Thirty-one firefighters were sent to the scene, which was reported to be in the 17000 block of Palisades Circle, according to LAFD Spokesperson Brian Humphrey.

The fire began in the fireplace/chimney area, Humphrey wrote, and extended into the attic. The flames were knocked down in about 31 minutes.

No victims were reported and the cause of the fire remained under investigation, according to Humphrey.

—SARAH SHMERLING


Hiker Rescue | Santa Monica Mountains

A ground and air response by Los Angeles Fire Department was launched at dusk on Saturday, November 21, to find and assist two uninjured but lost hikers east of the Temescal Canyon Fire Road, according to LAFD Spokesperson Brian Humphrey. The incident was reported at approximately 4:30 p.m.

The LAFD helicopter crew located the hikers and were reported to hoist them into the hovering copter before transporting them to or nearby the trailhead where their vehicle was parked.

—SARAH SHMERLING


Cliff Rescue | Via Bluffs

At approximately 5:25 p.m. on Thursday, November 19, Los Angeles Fire Department responded to a reported person trapped on the cliffside near 15500 W Via De Las Olas, according to LAFD’s Margaret Stewart.

“Firefighters located an approximately 30 [year-old] female with non-life-threatening injuries stuck in a location (in brush on a steep hillside with no footing) in which a hoist operation is the preferred approach,” Stewart reported.

Due to minimal visibility caused by fog, an alternate plan was developed and firefighters were able to safely bring the “patient back up to ground level and transported her to the hospital.”

—SARAH SHMERLING

Sharing Gratitude

Ahead of Thanksgiving, we asked our Junior Reporters what they are most thankful for in 2020.


Payton Whalen

Photo courtesy of Payton Whalen

During this time of year, everyone is thinking about what they are thankful for. There are many things I am grateful for.

I am thankful for my family. We have been able to spend more time with each other this year. They always have my back. Even if some of my family are farther away, they still are always there for me, comforting me and making me laugh.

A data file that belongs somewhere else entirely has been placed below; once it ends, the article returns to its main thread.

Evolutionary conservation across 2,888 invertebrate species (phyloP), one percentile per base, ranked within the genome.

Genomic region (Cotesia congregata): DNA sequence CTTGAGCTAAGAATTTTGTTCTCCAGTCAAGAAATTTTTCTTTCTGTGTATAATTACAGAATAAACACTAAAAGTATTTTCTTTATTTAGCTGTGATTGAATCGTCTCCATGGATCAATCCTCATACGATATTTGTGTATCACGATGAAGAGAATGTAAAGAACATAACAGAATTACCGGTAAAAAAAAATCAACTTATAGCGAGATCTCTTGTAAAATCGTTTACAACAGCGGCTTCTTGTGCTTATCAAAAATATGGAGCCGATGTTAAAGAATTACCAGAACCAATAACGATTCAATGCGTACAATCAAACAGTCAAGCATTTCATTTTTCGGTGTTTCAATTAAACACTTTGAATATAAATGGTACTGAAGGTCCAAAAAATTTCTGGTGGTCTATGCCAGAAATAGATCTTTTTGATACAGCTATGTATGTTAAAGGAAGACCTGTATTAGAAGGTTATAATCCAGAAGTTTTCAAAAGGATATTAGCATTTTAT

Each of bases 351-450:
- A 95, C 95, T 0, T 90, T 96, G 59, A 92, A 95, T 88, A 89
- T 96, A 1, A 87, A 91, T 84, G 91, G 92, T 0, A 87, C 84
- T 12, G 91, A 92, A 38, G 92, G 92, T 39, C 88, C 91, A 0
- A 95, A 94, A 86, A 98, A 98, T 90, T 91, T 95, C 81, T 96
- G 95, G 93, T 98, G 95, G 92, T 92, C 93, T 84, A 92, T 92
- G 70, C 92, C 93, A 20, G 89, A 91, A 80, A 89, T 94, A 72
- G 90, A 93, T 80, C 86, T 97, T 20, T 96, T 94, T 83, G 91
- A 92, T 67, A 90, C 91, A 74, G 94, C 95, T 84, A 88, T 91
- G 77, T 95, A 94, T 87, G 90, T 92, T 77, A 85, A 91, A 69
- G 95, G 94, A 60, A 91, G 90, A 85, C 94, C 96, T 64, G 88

I am also thankful for all of my friends. I have so many memories of my friends from near and far. I know I can count on them whenever.

Another thing I am thankful for is my school. Although we can’t all be on campus right now, my school has done an amazing job with everything. I love the teachers and kids.

Furthermore, I’m thankful for my town. I love the Palisades; there are so many things to do and places to go. I love the events they have for everyone. It has been incredibly helpful throughout this tough year. Most of the businesses and restaurants have tried to stay open, so everyone can stay connected.

This year might be a little different from most, but I am still so thankful for all that I have.


Reagan Whalen

There are a lot of things to be grateful for in life. Some of these things we take for granted, like school. Some kids may think that school is a waste of time, and that those who don’t go to school or have homework are lucky. But that could not be further from the truth.

Photo courtesy of Reagan Whalen

This Thanksgiving I have a totally different perspective on things because of COVID. I used to take regular school for granted, but now I miss it more than ever. I miss learning in class with my teachers. I miss goofing around with my friends and sitting with ALL of them during lunch instead of just in my cohort. And most of all, I miss seeing my friends smile without a mask.

Not going to school is hard. But having my family with me has made it easier. I am so grateful to have my brother, my sister, my mom, my dad and my dog with me. Even if something totally unexpected happens, we are a family and we will figure it out together.